“I give thanks to my God always for you because of the grace of God that was given you in Christ Jesus”.1 Corinthians 1:4
The Gift must change us
It is not enough to look at this gift and admire it. The gift of grace must cause such humble gratitude that a change must occur within us. Justification is not automatic – the offer of salvation must be accepted, and a change must take place. To help us with this change, God has given us the gifts of conscience, reasoning, and faith. As sinners, we must align our lives with that of Jesus Christ (Romans 4:25). This happens when we repent of our old nature and turn away from sin and towards God. In the New Testament, the word “repentance” was translated from the Greek word “metanoia” which literally means “to change the mind.” Repentance fundamentally means to change your mind about something. By turning our mind from sin, our values and actions will follow, and we will eventually live according to the example of Jesus. No works we can perform can guarantee us salvation. Instead, our works are evidence of our faith, becoming a sign that we accept the gift of salvation.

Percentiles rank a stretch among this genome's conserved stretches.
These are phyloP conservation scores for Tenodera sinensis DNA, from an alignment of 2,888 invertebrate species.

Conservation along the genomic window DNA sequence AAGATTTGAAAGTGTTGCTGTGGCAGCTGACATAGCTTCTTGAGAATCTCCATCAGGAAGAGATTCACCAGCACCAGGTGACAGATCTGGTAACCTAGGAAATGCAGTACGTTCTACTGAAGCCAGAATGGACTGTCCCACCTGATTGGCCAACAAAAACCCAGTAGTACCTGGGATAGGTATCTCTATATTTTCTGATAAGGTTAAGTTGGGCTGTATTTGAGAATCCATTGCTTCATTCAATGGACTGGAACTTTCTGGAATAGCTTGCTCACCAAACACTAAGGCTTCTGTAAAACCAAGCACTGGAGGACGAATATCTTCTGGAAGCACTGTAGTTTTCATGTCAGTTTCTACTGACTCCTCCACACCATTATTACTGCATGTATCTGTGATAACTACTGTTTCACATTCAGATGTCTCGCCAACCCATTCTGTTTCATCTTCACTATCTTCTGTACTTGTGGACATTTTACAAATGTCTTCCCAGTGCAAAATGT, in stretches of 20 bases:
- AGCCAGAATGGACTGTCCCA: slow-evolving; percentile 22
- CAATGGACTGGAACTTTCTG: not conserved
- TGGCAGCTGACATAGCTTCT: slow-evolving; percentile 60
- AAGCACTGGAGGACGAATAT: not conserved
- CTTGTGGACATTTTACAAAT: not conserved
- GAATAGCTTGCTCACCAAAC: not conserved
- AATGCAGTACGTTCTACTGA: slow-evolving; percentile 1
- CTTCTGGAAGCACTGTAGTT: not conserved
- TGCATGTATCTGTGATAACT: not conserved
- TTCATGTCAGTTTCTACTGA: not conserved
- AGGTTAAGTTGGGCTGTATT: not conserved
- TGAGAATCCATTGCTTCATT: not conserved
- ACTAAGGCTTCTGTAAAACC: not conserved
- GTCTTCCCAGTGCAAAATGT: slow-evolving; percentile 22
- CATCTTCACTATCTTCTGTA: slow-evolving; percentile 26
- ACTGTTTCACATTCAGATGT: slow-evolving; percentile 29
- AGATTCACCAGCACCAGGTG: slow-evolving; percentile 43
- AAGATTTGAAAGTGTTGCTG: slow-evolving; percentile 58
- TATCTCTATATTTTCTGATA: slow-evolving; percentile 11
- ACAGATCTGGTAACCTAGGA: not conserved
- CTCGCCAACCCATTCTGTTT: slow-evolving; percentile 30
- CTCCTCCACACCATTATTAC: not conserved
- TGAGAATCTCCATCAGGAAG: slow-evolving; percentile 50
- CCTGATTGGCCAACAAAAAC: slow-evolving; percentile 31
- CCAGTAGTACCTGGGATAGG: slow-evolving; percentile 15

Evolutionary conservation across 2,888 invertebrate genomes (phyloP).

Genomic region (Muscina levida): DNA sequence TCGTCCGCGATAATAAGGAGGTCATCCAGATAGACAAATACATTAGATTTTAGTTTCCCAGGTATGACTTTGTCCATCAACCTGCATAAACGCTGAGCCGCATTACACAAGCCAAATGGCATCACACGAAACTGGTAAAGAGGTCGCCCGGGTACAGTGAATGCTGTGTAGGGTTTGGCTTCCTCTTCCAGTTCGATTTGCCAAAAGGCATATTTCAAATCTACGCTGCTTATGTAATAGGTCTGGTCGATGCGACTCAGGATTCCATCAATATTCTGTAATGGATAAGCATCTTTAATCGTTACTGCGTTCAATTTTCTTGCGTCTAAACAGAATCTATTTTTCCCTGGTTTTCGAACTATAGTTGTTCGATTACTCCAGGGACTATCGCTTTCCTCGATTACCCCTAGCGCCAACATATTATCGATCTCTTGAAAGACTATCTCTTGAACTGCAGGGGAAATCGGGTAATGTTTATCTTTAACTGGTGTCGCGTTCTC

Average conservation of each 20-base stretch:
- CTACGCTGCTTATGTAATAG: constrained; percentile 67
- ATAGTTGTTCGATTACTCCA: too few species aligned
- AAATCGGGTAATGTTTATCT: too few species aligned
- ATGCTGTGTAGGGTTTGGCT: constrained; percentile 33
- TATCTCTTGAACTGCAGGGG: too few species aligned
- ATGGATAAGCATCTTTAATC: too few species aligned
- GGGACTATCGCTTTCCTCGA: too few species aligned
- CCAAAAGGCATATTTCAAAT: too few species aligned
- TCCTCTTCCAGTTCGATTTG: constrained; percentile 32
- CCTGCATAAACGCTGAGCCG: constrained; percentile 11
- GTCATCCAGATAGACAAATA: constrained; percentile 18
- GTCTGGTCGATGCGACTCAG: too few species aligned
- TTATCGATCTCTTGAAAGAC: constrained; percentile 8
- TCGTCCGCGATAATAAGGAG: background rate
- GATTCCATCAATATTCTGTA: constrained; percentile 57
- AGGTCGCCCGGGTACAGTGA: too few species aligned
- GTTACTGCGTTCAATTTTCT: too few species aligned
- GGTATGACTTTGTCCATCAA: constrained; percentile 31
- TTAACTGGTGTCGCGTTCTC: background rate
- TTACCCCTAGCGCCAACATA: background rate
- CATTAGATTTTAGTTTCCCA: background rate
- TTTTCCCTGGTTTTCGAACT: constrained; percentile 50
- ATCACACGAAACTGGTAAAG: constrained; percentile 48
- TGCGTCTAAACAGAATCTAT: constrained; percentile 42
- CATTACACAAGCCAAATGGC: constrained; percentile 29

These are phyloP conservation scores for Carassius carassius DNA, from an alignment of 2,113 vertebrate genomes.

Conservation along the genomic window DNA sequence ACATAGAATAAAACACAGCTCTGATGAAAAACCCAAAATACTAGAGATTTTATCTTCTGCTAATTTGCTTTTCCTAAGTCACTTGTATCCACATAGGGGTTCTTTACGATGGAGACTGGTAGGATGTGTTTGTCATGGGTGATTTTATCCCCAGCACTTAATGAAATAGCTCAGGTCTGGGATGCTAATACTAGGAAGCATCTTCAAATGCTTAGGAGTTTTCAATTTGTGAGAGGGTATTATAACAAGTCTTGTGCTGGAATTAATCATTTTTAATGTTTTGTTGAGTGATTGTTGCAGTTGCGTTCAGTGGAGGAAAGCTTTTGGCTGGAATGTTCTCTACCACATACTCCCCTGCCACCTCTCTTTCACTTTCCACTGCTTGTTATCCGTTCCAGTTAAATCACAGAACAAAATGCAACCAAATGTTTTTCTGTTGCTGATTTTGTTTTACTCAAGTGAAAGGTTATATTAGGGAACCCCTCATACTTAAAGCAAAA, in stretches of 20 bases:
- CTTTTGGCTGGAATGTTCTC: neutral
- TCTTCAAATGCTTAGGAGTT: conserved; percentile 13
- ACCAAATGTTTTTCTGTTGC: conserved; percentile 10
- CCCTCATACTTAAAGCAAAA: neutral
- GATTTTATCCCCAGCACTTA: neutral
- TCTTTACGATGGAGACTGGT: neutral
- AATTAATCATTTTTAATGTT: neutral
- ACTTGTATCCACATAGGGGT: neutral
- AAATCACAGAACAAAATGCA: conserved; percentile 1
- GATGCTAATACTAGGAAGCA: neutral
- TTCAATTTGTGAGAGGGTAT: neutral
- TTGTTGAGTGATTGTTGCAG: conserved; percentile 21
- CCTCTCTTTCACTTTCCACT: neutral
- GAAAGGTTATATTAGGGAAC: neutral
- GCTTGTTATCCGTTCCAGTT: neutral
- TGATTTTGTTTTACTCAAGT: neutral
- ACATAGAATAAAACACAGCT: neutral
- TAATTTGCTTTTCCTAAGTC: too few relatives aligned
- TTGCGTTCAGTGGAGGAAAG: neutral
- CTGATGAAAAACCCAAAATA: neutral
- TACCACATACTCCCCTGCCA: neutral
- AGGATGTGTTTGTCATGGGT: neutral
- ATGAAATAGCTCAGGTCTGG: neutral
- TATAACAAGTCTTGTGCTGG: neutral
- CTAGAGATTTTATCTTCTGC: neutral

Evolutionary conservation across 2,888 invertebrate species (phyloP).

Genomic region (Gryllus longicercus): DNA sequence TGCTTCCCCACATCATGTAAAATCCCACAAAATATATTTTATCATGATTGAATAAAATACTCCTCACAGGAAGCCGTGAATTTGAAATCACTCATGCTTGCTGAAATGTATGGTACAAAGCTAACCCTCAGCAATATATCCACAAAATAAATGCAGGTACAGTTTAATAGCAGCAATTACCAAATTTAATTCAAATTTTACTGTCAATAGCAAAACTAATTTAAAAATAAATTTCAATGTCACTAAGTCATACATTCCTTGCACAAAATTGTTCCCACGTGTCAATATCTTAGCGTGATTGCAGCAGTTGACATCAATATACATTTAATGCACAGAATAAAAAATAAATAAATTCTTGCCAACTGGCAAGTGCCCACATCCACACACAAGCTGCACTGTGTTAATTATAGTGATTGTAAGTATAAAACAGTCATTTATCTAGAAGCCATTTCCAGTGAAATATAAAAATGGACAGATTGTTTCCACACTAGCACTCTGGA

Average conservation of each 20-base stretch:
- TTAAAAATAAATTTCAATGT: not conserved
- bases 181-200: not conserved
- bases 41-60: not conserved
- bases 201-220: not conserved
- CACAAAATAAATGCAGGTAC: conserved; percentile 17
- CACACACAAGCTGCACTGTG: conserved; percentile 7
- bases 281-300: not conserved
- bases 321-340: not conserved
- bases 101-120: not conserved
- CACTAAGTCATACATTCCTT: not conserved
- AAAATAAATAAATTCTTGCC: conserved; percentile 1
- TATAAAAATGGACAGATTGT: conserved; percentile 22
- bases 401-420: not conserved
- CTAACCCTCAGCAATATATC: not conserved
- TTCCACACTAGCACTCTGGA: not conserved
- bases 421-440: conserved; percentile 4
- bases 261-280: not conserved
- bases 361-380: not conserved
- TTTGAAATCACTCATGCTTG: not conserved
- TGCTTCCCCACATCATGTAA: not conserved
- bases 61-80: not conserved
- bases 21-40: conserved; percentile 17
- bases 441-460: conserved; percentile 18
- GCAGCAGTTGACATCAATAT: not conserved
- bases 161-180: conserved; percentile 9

This blessing of grace must continually unfold in us through our growing faith. As our understanding and appreciation of grace grow, we will allow it to renew us recurrently and we will realize more and more how dependant we are on God’s favour. In this way, we will become a blessing to others. Jesus Christ has called us to inherit this blessing (1 Peter 3:9). Evidence of our gratitude for this blessing will show in our lives as fear of God, obedience in faith and selflessness towards others.
Let us keep our eyes focused on Jesus as our ultimate gift and let the growing appreciation of this gift cause an overflowing of gratitude in our hearts and change in our lives.
I am indebted to the Catechism of the New Apostolic Church which served as the basis for the research for this post. Please click here if you would like more information and to download it for free.